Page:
Last Car Talk one of the callers had a problem where his spark plugs were popping out. Tom and Ray said the reason was that they were’ent installed tight enough in the first place.
Home handyman mechanics: Don’t interpret this as a message to tighten the spark plugs as much as you can when you install them. Use a torque wrench and tighten them to specification, no looser, and no tighter. If you don’t have a torque wrench, buy or borrow one. Too tight is as bad or worse than not tight enough.
I always coat the plug’s threads with a very thin layer of moly grease prior to the install. Very thin layer, just enough to coat the threads and no more. You don’t want grease getting dripping onto the firing tips of the plugs. I find doing this makes it easier to put them in with the correct tightness, and more importantly, to take them out at the end of their life span.
I’ve NEVER EVER used a torque wrench to tight down spark-plugs. I have one…just don’t use it for this. And NEVER EVER had a problem. I’ve never used grease…but have used anti-seize (especially on aluminum heads).
Some people have “calibrated fingers”, some don’t. Personally, I am in the same situation as Mike, but would recommend George’s advice for others.
I know some engines are infamous for blowing out spark plugs even from the factory. My business had a HD Ford F450 truck that blew out two of them in the first couple months we had it.
I don’t know why, but it seems that whenever anyone posts here that their plug blew out, it’s always a Ford.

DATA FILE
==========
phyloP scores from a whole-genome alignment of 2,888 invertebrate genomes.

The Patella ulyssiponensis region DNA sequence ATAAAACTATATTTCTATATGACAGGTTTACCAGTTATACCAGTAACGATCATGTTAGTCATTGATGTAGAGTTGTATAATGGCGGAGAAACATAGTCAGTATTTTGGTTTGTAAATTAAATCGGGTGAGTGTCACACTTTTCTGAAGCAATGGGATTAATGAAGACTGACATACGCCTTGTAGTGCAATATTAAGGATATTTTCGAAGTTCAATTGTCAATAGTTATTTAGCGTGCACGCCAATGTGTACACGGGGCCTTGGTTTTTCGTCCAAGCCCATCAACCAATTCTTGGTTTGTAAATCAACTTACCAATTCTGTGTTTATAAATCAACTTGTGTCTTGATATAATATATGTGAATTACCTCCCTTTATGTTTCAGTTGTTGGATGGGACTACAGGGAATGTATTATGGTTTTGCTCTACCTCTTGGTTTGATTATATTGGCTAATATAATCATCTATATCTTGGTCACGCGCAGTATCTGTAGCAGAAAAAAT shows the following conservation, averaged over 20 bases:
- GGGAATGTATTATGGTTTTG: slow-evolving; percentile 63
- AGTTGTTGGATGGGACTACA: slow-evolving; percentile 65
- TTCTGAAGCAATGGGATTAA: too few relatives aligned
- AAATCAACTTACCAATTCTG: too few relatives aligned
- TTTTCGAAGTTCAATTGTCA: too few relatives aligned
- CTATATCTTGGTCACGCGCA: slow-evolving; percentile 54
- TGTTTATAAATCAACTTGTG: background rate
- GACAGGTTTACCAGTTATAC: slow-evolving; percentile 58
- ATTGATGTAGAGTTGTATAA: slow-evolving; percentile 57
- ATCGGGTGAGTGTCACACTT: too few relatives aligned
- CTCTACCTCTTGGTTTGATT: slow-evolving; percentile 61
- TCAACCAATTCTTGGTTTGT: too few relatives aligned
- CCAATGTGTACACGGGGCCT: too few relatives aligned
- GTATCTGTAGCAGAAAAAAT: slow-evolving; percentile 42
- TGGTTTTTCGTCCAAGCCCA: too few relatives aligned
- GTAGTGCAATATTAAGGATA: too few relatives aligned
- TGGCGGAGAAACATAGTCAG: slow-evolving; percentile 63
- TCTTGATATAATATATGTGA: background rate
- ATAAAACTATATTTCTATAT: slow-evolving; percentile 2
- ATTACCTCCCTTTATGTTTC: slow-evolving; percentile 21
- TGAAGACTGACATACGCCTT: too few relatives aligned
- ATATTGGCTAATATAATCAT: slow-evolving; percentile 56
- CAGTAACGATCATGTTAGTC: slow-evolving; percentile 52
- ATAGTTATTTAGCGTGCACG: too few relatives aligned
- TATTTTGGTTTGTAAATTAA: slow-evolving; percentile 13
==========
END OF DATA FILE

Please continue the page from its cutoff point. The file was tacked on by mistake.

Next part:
We’ve had long debates about the use of torque wrenches for plug. For many years I never used one, but I go back before aluminum was everyehere. Now, after having seen so many complaints about stripped threads, I believe in them and use one myself. Some here, very experienced people, don’t believe in them.
I never use lubricant or antiseize on plugs. As a matter of fact I’d wonder if a coating would adversely affect the ability of the treads to ground out properly by creating a resistive junction. Sparplugs do electrically ground vis their threads. Like others, I’ve never had a problem.
The big advantage of using a little lube on the threads – as I see it – occurs when removing the plugs 2-3 years later. If the threads on the plug stick to the aluminum threads in the cylinder head after the’ve been in there in that harsh environment for several years, sometime you damage the threads in the cylinder head simply by unscrewing the spark plug. And if that happens, you can end up with a big and time consuming and possibly expensive job ahead of you. I learned this the hard way. I’ve been using a little lube during the plug install on my cars for years, and I’ve never had that problem occur since doing so.
I also have never been one to use a torque wrench on spark plugs, and thanks to my father, neither is my younger brother. When he was 16, our father insisted on helping him change the spark plugs in his first car, and insisted he use a torque wrench to do it. He didn’t want to because the car had an aluminum head and was quite old, and he was more comfortable going by feel. Our dad put a torque wrench to it anyhow and tore the threads right out of that head. I wasn’t home at the time, so he had a friend of mine install a different spark plug and Heli-Coil for him.
I think the reason many of the blown out spark plugs we hear about are on Fords is because the Triton engines are notorious for it due to their rather shallow plug bungs. Not all of them have been Fords, though. Remember that Toyota (Matrix, I think) the dealership replaced the entire engine in over this?
Like Mike, I am a believer in anti-seize compound, as well as dielectric grease on the wires. Both make future disassembly go easier.
I also use anti-seize and tighten by hand using a 3/8 ratchet and holding only by the head of the ratchet, not the handle.
Many years ago I had a 71 VW Bus and every time I changed the plugs they felt like they were cross threading or stripping. Never did though. I knew guys who raced with flat 4 VW engines and the first thing they did was drill out the plug holes and put heli-coils in. Made changing plugs much easier.